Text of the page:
Would you like fries with that? Investigating fast-food outlet availability near schools in Perth, Western Australia

Gina S.A. Trapp, Paula Hooper, Wesley Billingham, Lukar Thornton, Ainslie Sartori, Kelly Kennington, Amanda Devine, Stephanie Godrich, Ros Sambell, Justine Howard, Alexia Bivoltsis

Research output: Contribution to journalArticlepeer-review

2 Citations (Scopus)


Issue addressed: Locating fast-food outlets near schools is a potential public health risk to schoolchildren, given the easy access and repeated exposure to energy-dense, nutrient-poor foods they provide. Fast-food outlet availability near schools has not been previously investigated in Perth, Western Australia. This study aimed to quantify fast-food outlet availability near Perth schools and determine whether differences in area-level disadvantage and school type exist. Methods: Fast-food outlet locations were sourced from Perth Local Governments in 2018/2019. All Perth Primary (n = 454), Secondary (n = 107) and K-12 (n = 94) schools were assigned an area-level disadvantage decile ranking based on the Australian Bureau of Statistics Socio-Economic Index for Areas (SEIFA). Regression models assessed whether fast-food outlet availability within 400 m, 800 m and 1 km of schools differed by school type (ie, Primary/Secondary/K-12) or SEIFA. Results: Secondary schools were significantly more likely than Primary and K-12 schools to have a higher presence and density of fast-food outlets and the “Top 4” fast-food outlet chains (McDonalds, Hungry Jacks, KFC and Red Rooster) nearby. Schools located in low socio-economic status (SES) areas had a significantly higher density of fast-food outlets within 400 m, and “Top 4” fast-food outlet chains within 400 m and 1 km, than schools located in high SES area. Conclusions: Perth schools are surrounded by fast-food outlets with densities significantly higher around secondary schools and schools located in lower SES areas. So what?: Policies and regulations aimed at reducing fast-food outlets near schools is an essential strategy to improve dietary intakes and reduce obesity in schoolchildren.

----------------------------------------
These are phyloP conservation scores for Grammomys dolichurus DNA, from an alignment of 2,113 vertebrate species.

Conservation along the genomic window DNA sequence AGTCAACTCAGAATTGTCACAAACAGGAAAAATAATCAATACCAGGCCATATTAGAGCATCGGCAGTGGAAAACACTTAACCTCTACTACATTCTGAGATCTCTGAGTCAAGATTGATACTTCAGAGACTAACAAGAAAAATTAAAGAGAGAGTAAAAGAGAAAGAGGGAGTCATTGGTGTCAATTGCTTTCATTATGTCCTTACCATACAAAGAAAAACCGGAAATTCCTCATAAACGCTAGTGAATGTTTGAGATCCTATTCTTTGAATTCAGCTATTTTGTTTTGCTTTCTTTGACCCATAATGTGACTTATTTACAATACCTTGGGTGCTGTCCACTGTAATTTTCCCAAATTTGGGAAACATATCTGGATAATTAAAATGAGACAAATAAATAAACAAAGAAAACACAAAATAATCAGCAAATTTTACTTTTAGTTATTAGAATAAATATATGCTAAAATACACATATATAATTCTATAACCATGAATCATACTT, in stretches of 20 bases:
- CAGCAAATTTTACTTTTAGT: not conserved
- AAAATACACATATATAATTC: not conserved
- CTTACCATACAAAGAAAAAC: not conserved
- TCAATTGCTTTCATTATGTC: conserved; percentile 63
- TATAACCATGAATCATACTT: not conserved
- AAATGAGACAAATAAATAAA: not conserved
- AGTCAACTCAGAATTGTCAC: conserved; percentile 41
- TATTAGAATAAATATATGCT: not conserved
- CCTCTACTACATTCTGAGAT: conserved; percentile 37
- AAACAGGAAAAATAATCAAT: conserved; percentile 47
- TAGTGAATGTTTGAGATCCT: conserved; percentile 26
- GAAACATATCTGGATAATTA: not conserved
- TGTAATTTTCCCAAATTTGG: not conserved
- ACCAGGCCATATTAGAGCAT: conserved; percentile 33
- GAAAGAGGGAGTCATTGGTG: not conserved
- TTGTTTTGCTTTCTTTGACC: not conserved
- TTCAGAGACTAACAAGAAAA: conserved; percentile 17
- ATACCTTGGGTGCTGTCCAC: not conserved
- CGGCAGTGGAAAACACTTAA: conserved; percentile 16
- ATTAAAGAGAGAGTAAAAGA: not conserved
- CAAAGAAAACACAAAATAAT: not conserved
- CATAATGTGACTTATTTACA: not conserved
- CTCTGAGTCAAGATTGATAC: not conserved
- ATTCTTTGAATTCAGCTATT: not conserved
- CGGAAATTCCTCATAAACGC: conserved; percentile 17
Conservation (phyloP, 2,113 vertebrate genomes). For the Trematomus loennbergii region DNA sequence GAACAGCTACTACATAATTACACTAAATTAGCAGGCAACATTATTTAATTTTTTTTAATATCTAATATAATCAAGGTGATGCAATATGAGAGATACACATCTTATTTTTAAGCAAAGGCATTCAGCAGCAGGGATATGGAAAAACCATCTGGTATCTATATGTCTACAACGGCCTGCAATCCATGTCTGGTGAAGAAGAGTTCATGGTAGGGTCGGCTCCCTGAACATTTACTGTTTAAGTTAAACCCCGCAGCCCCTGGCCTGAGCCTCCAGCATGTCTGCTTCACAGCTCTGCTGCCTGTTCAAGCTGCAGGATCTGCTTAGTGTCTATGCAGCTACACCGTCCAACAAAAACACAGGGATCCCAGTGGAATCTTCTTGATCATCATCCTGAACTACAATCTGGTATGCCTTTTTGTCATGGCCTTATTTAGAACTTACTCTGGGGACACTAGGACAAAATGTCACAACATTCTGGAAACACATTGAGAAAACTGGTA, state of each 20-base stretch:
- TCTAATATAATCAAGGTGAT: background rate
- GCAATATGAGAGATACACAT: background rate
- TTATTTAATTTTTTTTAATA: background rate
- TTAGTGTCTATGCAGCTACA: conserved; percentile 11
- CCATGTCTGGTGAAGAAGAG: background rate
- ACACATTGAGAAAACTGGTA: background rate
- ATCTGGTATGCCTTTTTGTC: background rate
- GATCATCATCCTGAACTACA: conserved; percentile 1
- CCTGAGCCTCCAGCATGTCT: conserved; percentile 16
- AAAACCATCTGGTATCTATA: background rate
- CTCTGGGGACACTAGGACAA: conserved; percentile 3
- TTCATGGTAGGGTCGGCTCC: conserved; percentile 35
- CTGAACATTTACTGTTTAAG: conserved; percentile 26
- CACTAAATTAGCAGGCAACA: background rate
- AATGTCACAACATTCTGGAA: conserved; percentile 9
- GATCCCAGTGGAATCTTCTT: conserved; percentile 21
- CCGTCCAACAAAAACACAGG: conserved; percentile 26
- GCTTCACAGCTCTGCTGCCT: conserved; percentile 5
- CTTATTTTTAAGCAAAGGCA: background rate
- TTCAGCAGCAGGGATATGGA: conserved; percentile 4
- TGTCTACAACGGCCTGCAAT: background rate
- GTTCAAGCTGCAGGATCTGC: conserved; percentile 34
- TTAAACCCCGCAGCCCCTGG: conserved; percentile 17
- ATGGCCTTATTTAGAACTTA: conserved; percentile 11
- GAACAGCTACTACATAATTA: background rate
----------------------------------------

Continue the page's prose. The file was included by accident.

Original languageEnglish
Pages (from-to)85-90
Number of pages6
JournalHealth Promotion Journal of Australia
Issue number1
Publication statusPublished - Feb 2023


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